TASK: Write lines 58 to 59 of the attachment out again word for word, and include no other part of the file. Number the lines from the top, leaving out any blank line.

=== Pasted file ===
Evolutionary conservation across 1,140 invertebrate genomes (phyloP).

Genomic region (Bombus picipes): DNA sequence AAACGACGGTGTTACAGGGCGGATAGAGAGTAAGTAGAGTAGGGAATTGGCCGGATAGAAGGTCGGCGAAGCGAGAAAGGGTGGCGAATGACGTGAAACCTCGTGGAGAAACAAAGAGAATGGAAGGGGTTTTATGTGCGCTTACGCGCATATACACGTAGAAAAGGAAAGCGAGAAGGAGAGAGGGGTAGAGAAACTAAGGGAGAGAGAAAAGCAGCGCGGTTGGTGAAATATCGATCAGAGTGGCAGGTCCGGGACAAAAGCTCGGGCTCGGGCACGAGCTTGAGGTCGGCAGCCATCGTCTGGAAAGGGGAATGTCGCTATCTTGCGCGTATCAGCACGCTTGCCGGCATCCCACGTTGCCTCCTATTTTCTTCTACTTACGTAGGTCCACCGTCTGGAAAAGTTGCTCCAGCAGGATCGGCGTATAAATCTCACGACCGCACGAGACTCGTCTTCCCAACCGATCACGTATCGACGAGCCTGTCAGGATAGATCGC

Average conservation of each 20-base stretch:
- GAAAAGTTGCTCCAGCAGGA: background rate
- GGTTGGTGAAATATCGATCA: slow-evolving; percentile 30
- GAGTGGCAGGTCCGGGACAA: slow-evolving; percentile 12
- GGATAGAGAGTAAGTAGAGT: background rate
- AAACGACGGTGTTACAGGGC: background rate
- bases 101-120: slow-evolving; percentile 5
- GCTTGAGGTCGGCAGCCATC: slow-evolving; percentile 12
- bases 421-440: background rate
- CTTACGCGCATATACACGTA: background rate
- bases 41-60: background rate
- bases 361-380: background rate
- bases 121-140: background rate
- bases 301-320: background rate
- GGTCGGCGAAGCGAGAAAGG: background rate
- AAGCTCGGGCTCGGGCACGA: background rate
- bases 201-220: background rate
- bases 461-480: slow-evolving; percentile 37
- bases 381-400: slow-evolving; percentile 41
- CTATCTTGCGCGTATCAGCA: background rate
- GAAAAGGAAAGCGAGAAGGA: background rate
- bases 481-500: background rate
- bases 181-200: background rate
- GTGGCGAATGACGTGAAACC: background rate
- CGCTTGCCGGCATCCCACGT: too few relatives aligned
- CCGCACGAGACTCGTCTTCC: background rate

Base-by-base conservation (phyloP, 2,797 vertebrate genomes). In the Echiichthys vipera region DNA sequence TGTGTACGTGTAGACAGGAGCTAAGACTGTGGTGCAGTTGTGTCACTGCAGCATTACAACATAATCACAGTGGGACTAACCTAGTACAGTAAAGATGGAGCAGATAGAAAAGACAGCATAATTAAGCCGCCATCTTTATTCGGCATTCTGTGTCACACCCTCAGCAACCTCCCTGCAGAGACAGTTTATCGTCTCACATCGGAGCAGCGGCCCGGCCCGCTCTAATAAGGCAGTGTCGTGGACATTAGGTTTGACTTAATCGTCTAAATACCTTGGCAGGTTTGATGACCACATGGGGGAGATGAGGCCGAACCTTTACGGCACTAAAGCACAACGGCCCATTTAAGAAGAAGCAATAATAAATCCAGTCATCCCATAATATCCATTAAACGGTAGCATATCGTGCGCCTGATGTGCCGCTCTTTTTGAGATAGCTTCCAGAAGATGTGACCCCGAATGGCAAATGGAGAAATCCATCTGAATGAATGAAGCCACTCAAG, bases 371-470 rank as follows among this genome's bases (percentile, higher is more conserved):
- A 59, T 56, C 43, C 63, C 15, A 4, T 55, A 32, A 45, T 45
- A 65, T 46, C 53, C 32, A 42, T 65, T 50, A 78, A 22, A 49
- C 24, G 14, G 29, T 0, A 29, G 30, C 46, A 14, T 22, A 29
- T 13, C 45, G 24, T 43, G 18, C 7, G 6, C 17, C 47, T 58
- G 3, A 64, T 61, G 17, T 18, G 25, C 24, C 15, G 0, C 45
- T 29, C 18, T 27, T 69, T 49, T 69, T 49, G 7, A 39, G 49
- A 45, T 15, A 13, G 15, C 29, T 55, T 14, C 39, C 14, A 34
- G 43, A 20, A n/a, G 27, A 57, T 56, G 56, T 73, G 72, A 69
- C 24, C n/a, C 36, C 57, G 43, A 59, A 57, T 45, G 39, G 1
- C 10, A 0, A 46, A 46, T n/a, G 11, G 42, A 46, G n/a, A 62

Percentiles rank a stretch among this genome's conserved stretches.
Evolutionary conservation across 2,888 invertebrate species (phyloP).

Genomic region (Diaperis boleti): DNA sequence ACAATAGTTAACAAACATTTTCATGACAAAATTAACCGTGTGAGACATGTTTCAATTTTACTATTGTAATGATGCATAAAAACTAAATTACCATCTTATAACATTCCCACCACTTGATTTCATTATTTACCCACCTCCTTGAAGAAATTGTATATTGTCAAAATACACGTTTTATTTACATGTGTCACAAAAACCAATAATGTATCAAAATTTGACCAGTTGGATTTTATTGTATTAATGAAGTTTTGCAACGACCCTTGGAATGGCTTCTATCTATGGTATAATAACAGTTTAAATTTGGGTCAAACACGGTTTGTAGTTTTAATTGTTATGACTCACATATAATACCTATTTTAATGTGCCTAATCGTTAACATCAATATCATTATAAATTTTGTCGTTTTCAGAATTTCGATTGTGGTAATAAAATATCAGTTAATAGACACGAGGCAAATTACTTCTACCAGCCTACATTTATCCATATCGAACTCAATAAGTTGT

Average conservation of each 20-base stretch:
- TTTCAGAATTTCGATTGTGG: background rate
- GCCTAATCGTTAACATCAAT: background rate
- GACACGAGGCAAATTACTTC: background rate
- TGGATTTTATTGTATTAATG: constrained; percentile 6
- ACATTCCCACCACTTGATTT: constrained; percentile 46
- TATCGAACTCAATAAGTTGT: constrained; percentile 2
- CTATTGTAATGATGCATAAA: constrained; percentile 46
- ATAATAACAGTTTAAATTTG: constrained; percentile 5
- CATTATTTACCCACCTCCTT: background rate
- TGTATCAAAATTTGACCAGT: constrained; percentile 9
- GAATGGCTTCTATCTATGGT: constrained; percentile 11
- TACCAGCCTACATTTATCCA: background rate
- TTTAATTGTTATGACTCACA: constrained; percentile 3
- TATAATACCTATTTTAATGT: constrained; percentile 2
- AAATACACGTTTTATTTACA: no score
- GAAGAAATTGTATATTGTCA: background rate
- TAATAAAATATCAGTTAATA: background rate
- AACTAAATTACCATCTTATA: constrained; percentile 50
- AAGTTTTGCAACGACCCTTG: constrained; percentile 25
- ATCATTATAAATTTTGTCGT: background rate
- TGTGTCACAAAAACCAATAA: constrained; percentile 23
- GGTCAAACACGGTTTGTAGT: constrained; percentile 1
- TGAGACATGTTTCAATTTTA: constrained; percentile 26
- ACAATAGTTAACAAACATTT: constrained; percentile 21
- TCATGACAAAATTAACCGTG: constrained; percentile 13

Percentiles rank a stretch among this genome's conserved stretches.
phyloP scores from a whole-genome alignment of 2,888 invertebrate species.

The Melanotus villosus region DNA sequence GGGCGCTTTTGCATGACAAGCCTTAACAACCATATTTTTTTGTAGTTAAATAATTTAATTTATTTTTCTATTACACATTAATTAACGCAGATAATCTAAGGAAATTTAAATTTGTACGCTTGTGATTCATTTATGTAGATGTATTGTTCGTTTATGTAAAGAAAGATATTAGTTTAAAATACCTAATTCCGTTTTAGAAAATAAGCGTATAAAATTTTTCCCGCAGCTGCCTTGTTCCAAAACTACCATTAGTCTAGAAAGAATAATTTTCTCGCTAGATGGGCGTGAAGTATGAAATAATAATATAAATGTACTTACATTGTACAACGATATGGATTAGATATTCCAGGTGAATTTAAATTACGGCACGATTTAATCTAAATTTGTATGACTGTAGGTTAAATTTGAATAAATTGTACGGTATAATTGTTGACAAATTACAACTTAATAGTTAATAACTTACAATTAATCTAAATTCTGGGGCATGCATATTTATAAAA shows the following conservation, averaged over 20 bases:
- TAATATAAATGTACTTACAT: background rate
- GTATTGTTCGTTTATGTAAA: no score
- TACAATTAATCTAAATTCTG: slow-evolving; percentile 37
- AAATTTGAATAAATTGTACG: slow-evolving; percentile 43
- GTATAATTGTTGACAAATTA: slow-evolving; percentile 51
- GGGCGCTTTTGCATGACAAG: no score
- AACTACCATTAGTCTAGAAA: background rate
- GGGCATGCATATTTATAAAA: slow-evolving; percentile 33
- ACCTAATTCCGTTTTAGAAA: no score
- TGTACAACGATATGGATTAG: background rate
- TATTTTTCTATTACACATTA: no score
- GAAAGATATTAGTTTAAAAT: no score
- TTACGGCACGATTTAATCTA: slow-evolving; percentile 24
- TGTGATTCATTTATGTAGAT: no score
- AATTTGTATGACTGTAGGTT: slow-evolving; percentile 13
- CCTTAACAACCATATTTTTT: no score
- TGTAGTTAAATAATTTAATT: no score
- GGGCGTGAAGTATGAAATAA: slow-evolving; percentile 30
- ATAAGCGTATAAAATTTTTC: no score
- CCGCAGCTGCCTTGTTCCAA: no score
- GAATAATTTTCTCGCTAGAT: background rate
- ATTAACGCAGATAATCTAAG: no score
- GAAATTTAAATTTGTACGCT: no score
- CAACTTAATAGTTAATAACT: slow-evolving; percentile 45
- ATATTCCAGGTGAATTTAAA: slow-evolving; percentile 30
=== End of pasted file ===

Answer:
- AAATACACGTTTTATTTACA: no score
- GAAGAAATTGTATATTGTCA: background rate